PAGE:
One Last Preparatory Post
It’s been interesting to reflect on the change I’ve felt after posting that long introductory “manifesto.” I’m tremendously grateful to the people who read the thing closely. (Special thanks to Tony Dias, Jeppe Graugaard and Brian Shampnois). It feels like a great privilege to have found even one person, let alone a half-dozen, who rigorously engaged the piece. And I suspect that the ideal size of this pool of perceived readers corresponds to David Bohm’s ideal pool for dialogue – between 5 and 25. I can’t realistically picture more than that without the voice becoming vague and almost political in character (as if I were making a public speech).
I never used to think I needed anyone to read anything I wrote apart from the one person to whom I was writing. But that person’s attention has been wavering of late (it was my dog). And I know now that the quality of attention I’m able to put into this thing is dependent on the quality of attention of the reader. And this is a strange thing to realize: I can’t say certain things unless I know there’s someone there who understands what I mean.
I’m not blaming the dog. But not everyone has the time, energy or inclination to read this kind of thing.
I remember hearing about a whale researcher who went to work day after day with an unconscious presumption of a whale’s capacities and limitations. The whale always seemed to meet her expectations. It was an intelligent animal, she felt, but still just an animal.
One day, something happened (I forget what and have lost the original source). But something happened that made her reflect on how she might have unconsciously influenced the results of the tests. So she tentatively widened her expectations of how the whale might respond. She quickly realized that the more “credit” she gave the whale, the more empathetic the whale seemed to become. There was a startling moment when she saw that the whale responded with as much subtlety and recognition of meaning as she herself was able to muster. She had vertigo looking in the whale’s eyes. The eyes seemed to suggest a great precipice, as if the whale saw meaning that surpassed her own perceptions. She felt foolish and uncertain. And I think, unfortunately, in the end she dismissed this moment of vertigo as too outlandish, not substantive enough to engage rationally.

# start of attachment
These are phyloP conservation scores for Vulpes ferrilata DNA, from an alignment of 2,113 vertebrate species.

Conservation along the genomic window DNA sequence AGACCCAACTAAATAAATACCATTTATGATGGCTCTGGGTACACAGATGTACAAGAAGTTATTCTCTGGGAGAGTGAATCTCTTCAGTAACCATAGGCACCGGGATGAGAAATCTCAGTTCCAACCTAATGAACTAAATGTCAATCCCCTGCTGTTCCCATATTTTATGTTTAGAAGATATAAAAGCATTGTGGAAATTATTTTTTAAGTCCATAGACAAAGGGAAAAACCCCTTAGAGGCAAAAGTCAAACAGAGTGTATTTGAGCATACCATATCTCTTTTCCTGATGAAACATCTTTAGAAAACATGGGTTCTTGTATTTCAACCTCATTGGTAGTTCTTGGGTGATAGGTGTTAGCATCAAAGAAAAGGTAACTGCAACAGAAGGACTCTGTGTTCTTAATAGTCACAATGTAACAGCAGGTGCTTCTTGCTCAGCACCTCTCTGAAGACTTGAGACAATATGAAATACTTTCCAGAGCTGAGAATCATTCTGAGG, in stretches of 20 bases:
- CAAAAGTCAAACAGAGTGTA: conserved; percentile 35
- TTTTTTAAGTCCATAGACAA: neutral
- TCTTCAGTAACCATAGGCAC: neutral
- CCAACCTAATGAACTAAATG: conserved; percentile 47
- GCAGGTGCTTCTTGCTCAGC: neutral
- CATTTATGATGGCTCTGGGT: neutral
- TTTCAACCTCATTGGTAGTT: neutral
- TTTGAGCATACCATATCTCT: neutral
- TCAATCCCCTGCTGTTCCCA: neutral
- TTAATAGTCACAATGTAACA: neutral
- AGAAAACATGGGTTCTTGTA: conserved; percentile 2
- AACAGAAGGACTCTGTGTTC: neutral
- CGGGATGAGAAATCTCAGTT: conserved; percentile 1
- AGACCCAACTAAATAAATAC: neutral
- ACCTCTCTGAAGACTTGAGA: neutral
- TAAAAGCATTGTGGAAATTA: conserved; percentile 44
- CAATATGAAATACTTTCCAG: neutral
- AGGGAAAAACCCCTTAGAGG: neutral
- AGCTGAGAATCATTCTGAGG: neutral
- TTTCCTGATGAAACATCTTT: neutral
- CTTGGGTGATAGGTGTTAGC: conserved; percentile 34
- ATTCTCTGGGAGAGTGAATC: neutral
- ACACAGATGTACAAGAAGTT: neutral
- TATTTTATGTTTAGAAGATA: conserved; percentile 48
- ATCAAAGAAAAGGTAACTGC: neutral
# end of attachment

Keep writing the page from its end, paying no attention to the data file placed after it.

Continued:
I guess I’m trying to say that this is why, even after 30 years rehearsing words to one dog after another, I still like to write. I’m looking for those eyes that give me permission, you might say, to find more subtle meaning in the world. Somehow it comes into being only between us, not as mine or yours. It’s the finding of patterns of connection extending well beyond this “me”. And it causes vertigo now and then, but that’s more or less my natural state.
Admittedly, my dogs would listen to this same speech and quickly doze off or start licking themselves. I hope that doesn’t happen to you.
Meat of the Message?
I was born with a large introductory gland
That leaves me to point like an Irish Setter
At the meat of a message, which flies out of hand.
It’s a sickness from which I will never get better
‘Til a doctor of English invents a compress
That squeezes out garbage and leaves a PS
That was part of a long poem I wrote my brother Brian 35 years ago, and it’s still true today. I appreciate all the responses I received to the “manifesto.” And in some ways I’m tickled more by the puzzled earnestness of some very intelligent readers who can’t help responding like this: “well, you do seem to like writing, but you do also drift a bit! What is the point you’re trying to make?”
They’re right. I am drifting. The “point”, I suppose, is to enjoy drifting. To leave old certainties behind in order to look at the world from different, perhaps even holistic, perspectives. This is not to imply “seeing everything,” but not “seeing double” — not having one’s perceptions fragmented by an alienating self-consciousness.
But I don’t think we can positively aim at being unself-conscious or free of fragmentation. I think it happens in an almost slapstick manner, by running headlong into fragmented habits of thinking without recoiling in a fragmented manner. These habits are the certainties we rarely question.